Sunday, 4 November 2012

Fostering Independence

This month's Homeschool High School Carnival is hosted by Living Without School and we are chatting about:
Nurturing Independence in High School....  To what extent do your highschoolers collaborate in planning their studies, how do you encourage your highschoolers to take the reins of their education, what tools do you use and how is this input communicated?

We have always involved our children in the planning of their studies, by highschool they are full collaborators in directing their education, I discussed this a little previously
"Planning for our high schoolers is simply a matter of keeping our goals in mind. We plan on a term by term basis, this allows for flexibility to follow interest areas and to quickly adapt plans to address skill areas of greater need.  When planning we do so in consultation with our highschoolers, whilst some subjects are non-negotiable such as the need to spell and write well, the inclusion of some subjects are open to choice and within some subjects there is plenty of potential for autonomy.  For example, although we ask that the children study science, what discipline of science they choose to study and what resources they use are open to their choice....Whilst study towards skill achievement is consistent, if interest changes within the subject area our high schoolers may choose to change focus.  When planning the sciences and humanities, we don't plan with an overview plan, rather we are guided by interest, working on the assumption that we retain more when interested in the subject matter."

Discussion is the key to involving our children in the planning and directing of their studies, not only  are they involved in the larger planning at the beginning of each year and term but we 'check in' each week with how they are progressing, "do they feel anything needs tweaking/modifying in any way" as this has long been a part of how we work it is by now 'second nature' to us all.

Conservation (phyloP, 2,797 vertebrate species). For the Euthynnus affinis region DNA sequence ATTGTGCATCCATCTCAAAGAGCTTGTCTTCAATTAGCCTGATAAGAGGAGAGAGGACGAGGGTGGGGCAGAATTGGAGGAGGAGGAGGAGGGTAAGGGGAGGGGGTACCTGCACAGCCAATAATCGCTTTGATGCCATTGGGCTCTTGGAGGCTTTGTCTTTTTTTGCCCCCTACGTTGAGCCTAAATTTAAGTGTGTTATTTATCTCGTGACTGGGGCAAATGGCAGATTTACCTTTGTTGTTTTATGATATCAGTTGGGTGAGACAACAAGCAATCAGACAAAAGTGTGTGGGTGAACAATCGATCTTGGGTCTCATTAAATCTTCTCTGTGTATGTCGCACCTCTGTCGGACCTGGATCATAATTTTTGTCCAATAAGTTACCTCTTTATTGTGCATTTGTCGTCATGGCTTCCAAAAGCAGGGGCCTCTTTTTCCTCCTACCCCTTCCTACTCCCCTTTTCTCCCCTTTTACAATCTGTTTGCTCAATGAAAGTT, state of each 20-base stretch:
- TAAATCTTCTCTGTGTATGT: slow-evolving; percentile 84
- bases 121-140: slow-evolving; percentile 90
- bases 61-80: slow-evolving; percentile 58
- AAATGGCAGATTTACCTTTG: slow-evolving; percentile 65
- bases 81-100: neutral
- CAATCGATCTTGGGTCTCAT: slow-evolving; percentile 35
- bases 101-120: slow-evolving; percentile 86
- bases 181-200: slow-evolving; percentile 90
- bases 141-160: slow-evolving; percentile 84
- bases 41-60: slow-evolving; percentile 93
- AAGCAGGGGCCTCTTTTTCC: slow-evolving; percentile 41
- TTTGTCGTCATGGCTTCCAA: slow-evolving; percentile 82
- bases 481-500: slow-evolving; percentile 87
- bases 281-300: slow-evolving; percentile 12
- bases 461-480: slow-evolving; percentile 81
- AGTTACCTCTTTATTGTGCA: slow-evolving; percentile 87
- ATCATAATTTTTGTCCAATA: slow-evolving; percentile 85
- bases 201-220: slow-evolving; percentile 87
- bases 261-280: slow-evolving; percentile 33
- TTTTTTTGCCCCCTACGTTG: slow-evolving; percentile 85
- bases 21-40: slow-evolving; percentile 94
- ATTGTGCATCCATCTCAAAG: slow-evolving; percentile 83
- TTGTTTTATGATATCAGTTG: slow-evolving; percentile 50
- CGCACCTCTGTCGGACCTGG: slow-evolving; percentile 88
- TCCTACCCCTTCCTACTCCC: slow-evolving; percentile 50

Whilst we require our children to study a broad range of subjects, within those disciplines we encourage them to make their own choices as to just what to study. In history this term for example one teen has chosen to study World War 1, whilst two others have chosen the Russian Revolution, whilst I have suggested direction this is open to change if a passion within this develops and a teen would like to delve deeper into one area, the suggested time limits are also subject to change if after discussion it is felt needed.

Much discussion has been 'entered into' over the years;) as the to vital need of skill attainment in foundational areas, our children are always keen to know the 'why', the reason behind the need for certain skills.  Many times once we've answered to their satisfaction they are happy to settle down and achieve their best, sometimes we haven't answered to their satisfaction but nevertheless if after discussion we still feel it important they will comply.

We perceive our role as facilitators of our teen's education as twofold, we are continuing to support them in developing good habits (study and otherwise) and we are encouraging them to have a desire to be lifelong learnersquesters in taking control of their own education.  It is indeed a privilege to 'be along for the ride.'

4 comments:

  1. Well said Erin. Thank you for your thoughts on this topic. I feel a little better equiped to face the next round in high school in a few years.

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  2. Love it! Discussion is key here too. That seems really simplistic but it's so vital in any relationship.

    We sound a lot alike!

    ~Cinnamon

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  3. Good thoughts! I always have trouble articulating the reasons why we are doing something but I agree, this kind of communication is important.

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  4. We are all alike aren't we!:):) Discussion is so vital

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I always get so excited to hear from you, thank you for chatting with me!